The catnip is popular among cat lovers, because of its effect on felines. But, catnip provides many health benefits for humans. It can provide them relaxing effects and alleviates digestive ailments, due to its active compounds. It is a perennial plant which typically grows 25 – 40 cm tall or roughly about 10 – 16 inches. It is believed that this plant has originated from Europe and it was only introduced to American soil when European settlements were established. Nowadays, this plant is cultivated as a common garden plant and it is usually found in barnyards, fencerows and pastures. 
It has heart – shaped leaves with serrated edges that emit a minty odor when either bruised or crushed. The small flowers of catnip grow in clusters and their color can range from white to lavender. It can be transformed into different products with various uses. It can be sold dried or as a tincture or tea. The dried catnip can be sprinkled on scratching posts and pet beds to encourage your cat to use these items. Also, some pet toy companies use the catnip as filler to keep cats interested in their toys. It should be avoided by pregnant women, because using it or ingesting it can stimulate the uterus. 
It can trigger a miscarriage or early labor, so you should not use the catnip when you are pregnant or if you are planning to conceive . Also, It can be risky for people who suffer from kidney or liver disorder, particularly if they consume it in form of tea. Here are some health benefits of catnip:
Catnip help in menstrual aid
It has been used for years to promote better menstrual flow. It can help to lessen the abdominal cramps and other discomforts which are usually accompanying the menstrual cycle. 
Catnip help fight off infections
In one study done in 2012 was shown that the catnip has antimicrobial properties, which can be very effective against foodborne pathogens, like Salmonella and Shigella. Also, It works through its bacteriostatic and bactericidal activities. 
There are some studies done by German scientists in which are shown that the nepetalactone isomers that are found in the catnip function similarly to the sedative components of valerian root. This can help to alleviate the anxiety symptoms and it promotes better sleep quality. When it is consumed in form of tea or juice, can give you a relief from the stress. Also, this can help to reduce the secondary symptoms of chronic stress and it can strengthen the immune system. 
Helps with the digestive discomfort
It can be used to ease the tension in the smooth muscles of the stomach. This can help to stop the spasms which are usually causing stomachaches and any digestive pain.
Relieves skin irritation
It has natural repellent properties which are making it ideal for keeping bugs away from gardens when it is kept as an ornamental plant. But, the catnip has organic compounds which are making it ideal for soothing bug bites and relieving the irritation on the skin. You can apply salves or extracts of catnip to the irritated or broken skin, because this can speed up the healing process and it can reduce the inflammation quickly. [6,7]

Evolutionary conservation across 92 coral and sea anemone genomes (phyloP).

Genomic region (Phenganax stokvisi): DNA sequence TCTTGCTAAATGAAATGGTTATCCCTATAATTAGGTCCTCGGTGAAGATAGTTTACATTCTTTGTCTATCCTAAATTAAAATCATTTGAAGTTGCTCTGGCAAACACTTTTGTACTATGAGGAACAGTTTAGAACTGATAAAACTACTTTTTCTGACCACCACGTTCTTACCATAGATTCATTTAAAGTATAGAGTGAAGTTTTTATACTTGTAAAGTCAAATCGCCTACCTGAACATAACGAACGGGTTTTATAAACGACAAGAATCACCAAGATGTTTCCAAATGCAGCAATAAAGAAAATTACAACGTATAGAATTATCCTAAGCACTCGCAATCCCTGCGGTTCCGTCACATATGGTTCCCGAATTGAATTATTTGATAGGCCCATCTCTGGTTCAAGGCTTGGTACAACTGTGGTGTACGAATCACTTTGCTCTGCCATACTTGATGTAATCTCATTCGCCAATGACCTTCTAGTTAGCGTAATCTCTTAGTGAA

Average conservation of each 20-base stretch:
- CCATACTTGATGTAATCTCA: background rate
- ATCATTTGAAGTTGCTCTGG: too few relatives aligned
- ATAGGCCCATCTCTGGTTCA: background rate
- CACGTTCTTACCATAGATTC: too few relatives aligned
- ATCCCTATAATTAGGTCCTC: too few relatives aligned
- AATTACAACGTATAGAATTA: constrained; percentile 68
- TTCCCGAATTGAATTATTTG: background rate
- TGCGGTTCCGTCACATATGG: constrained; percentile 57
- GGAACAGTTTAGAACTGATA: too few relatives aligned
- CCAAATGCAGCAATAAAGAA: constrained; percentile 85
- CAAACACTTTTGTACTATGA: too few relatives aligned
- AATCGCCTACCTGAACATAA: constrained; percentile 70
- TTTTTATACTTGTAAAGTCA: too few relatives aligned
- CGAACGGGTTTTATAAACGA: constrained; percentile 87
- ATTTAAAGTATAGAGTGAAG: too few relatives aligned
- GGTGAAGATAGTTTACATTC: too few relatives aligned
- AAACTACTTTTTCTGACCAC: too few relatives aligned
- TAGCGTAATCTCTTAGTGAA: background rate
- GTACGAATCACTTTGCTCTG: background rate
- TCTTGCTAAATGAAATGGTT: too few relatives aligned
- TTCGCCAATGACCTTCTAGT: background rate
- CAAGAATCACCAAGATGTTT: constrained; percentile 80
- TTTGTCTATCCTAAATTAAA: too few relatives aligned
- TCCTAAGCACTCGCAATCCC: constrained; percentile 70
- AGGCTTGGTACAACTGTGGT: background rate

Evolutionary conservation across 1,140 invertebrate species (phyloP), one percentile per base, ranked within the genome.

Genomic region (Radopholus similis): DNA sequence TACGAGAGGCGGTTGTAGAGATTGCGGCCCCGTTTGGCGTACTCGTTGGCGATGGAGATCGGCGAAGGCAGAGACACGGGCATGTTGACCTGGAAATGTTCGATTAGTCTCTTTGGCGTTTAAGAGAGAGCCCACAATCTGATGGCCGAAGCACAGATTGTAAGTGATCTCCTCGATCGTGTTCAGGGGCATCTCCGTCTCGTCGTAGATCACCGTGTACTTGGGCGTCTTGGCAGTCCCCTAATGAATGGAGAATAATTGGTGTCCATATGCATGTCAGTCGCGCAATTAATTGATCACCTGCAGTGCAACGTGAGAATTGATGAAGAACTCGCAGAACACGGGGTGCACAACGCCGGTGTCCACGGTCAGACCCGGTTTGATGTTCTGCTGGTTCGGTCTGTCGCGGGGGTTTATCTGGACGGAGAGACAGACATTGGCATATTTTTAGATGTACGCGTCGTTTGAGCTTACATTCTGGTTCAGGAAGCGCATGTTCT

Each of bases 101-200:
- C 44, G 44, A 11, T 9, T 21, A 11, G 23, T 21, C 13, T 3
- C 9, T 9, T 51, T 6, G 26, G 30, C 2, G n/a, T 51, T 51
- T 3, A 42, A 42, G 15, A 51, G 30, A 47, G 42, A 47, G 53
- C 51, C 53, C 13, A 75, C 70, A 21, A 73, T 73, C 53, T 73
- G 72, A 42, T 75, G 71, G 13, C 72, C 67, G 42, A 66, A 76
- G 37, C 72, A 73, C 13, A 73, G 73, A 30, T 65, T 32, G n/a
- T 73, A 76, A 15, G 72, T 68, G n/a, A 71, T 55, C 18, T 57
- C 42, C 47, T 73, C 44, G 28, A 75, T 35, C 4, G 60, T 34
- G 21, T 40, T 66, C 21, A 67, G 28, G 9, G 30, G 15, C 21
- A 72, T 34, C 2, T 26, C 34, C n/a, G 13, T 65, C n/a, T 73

Anti – inflammatory properties
It has chemical constituents which are possessing anti – inflammatory properties. This means that you can use the catnip as an effective home remedy for aching joints, sprained muscles, gout, arthritis and even hemorrhoids. The topical application or the normal consumption of leaves, juice or tea, can be effective for all of the mentioned health problems. 
Speeds up healing
It is inducing sweating, so this is a reason why alternative practitioners are recommending it for the treatment of common cold. In the terms of flu and cold, to clean out the body you need to induce sweating, so the toxins will flush away from your body. This is particularly true in the case of fevers when the lack of sweating before the fever breaks is only keeping the toxins and pathogens in the body.
 John Innes Centre. How catnip makes the chemical that causes cats to go crazy. Science Daily. 2018. Retrieved from www.sciencedaily.com/releases/2018/12/181211103125
 Brand G. Chapter 18: Catnip and pregnant women: Some variations in sensitivity to odors. Discovering Odors. 2019. doi:10.1002/9781119687467.ch18
 Herron S. Catnip, Nepeta cataria, a morphological comparison of mutant and wild type specimens to gain an ethnobotanical perspective. Economic Botany. 2003;57(1):135-42.
 Zomorodian K, Saharkhiz MJ, Shariati S, et al. Chemical Composition and Antimicrobial Activities of Essential Oils from Nepeta cataria L. against Common Causes of Food-Borne Infections. ISRN Pharmaceutics. 2012;2012:591953. doi:10.5402/2012/591953
 Bol S, Caspers J, Buckingham L, et al. Responsiveness of cats (Felidae) to silver vine (Actinidia polygama), Tatarian honeysuckle (Lonicera tatarica), valerian (Valeriana officinalis) and catnip (Nepeta cataria). BMC Veterinary Research. 2017;13.
 Zhu JJ, Zeng XP, Berkebile D, et al. Efficacy and safety of catnip (Nepeta cataria) as a novel filth fly repellent. Digital Commons @ University of Nebraska – Lincoln. 2009. Retrieved from digitalcommons.unl.edu/cgi/viewcontent.cgi?article=1401&context=usdaarsfacpub
 American Chemical Society. Catnip repels mosquitoes more effectively than DEET. Science Daily. 2001. Retrieved from sciencedaily.com/releases/2001/08/010828075659
 Reichert, William; Villani T, Pan MH, et al. Phytochemical analysis and anti-inflammatory activity of Nepeta cataria accessions. Journal of Medicinally Active Plants 2018;7(1):19-27.